It’s been three years since Jared Bednar took the reigns from Patrick Roy as the head coach of the Colorado Avalanche. During that time the Avalanche have seen both their worst season in franchise history and back-to-back playoff appearances for the first time since the 2003-04/2005-06 seasons. General manager Joe Sakic has not only put the pieces in place to build a long-term competitive team for Colorado, but put the Avalanche in a place to compete for the Stanley Cup year in and year out in the immediate and coming future.
Despite not having as good of a regular season as in the 2017-18 season, Colorado made the playoffs for the second consecutive year, landing themselves the second wildcard in the Western Conference and facing the Pacific Division champion Calgary Flames. Many didn’t give the Avalanche a chance to beat the Flames, but Colorado caused a huge upset by besting the Flames in 5 games and moving on to face the San Jose Sharks. Although ultimately losing to the Sharks in 7 games, the Avalanche played exceptional and showed that they have the pieces to compete for the playoffs and Stanley Cup in the upcoming seasons.
After the dust had settled, Colorado’s playoff run showed that much of the team’s offense came from their dominant top line of Gabriel Landeskog, Nathan MacKinnon and Mikko Rantanen. This propelled Sakic to explore routes to add new faces to bolster the team’s depth.
Wasting no time, the Avalanche signed free agents Joonas Donskoi (4 years, $15.6 million) and Pierre-Edouard Bellemare (2 year, $2.6 million) to new contracts. Donskoi, 27, had been a consistently good depth player for the San Jose Sharks and should be an excellent add for the Avalanche. Bellemare, 34, had been a solid bottom 6 player for both the Philadelphia Flyers and Vegas Golden Knights. While leaning towards the end of his career, Bellemare should bring both leadership and grit to Colorado’s lineup. Along with this Colorado brought back Colin Wilson on a 1 year, $2.6 million deal.
Sakic made the trade of the day on July 1st sending Tyson Barrie, Alexander Kerfoot and a 2020 6th round pick to the Toronto Maple Leafs in exchange for Nazem Kadri, Calle Rosen and a 2020 3rd round pick. Acquiring Kadri immediately upgrades Colorado’s center depth and not only is he cost controlled (3 years remaining), but is on an amazing deal ($4.5 million a year) for a player who scored over 30 goals in 2 of the last 3 years.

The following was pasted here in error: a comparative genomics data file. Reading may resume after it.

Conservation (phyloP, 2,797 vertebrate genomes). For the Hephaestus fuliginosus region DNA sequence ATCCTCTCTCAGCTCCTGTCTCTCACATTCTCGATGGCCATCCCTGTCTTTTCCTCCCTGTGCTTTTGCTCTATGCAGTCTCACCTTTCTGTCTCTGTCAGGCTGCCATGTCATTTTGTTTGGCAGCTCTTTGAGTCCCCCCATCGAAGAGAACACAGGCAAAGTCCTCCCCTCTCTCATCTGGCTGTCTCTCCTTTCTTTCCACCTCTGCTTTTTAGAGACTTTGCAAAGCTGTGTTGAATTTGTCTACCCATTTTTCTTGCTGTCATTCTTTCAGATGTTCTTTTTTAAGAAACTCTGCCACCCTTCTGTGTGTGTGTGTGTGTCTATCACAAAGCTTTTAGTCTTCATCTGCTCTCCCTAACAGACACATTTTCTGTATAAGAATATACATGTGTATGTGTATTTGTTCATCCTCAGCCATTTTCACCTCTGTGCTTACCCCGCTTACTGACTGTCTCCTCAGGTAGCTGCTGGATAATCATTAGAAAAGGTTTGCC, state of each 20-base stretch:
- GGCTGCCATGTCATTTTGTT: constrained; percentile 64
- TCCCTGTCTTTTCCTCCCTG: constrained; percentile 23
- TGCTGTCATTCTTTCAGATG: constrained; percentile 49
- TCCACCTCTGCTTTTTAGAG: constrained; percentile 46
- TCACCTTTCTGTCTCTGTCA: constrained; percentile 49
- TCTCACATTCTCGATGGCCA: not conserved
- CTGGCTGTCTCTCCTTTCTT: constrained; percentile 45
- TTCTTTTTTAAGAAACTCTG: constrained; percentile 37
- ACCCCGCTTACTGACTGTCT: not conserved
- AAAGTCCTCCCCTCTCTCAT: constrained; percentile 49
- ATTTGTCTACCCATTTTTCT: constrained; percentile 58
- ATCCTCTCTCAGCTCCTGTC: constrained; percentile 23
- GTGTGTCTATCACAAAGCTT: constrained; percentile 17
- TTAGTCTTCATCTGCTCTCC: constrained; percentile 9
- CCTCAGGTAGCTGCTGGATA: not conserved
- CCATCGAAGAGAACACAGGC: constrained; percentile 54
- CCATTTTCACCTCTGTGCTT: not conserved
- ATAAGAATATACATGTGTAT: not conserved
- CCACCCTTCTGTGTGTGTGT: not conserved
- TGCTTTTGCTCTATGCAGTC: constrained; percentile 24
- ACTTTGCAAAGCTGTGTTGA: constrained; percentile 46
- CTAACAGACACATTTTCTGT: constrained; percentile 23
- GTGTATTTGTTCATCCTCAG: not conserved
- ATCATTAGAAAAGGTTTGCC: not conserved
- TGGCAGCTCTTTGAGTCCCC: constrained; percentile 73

Barrie became expandable after the explosion of Cale Makar in the playoffs and the Avalanche being able to draft Bowen Byram with the 4th overall selection in the 2019 NHL Draft. Despite Byram likely not making the team out of training camp this year, Colorado will be able to ice a solid defense that includes the likes of Erik Johnson, Samuel Girard, Cale Makar, Nikita Zadorov. Rosen may be a player who could start in the AHL and see a callup when injury strikes, but definitely has the ability and skill to get a real shot in the NHL at some point.
As for goaltending the only change has been the loss of Semyon Varlamov. Varlamov had previously spent the last 8 years with the Avalanche, but after the acquisition of Philipp Grubauer last season, he saw his time in net decrease. Colorado chose to move on from Varlamov this offseason, as he signed a 4 year contract with the New York Islanders, and bring back Pavel Francouz as the backup netminder while giving Grubauer the undisputed number one role between the pipes. Grubauer had a solid first season as a starter gathering a 18-9-5 record with a 2.64 GAA and .917% save percentage. As he’ll likely get more starts this season, I think he’ll be one of the more underrated goalies in the league.
There are only 2 RFAs who remain unsigned with the Avalanche, Mikko Rantanen and Vladislav Kamenev. Currently Colorado has over $16 million in cap space so there should be no worries about signing either player. Whether it’s a long term deal or a bridge deal, there is no doubt in my mind that Rantanen will remain a member of the Avalanche.
Colorado has shown a lot of promise since the end of the disastrous 2016-17 season. By making smart trades, signings and taking the long-term approach to building something great, the Avalanche have put themselves on the path to compete for the playoffs year in and year out.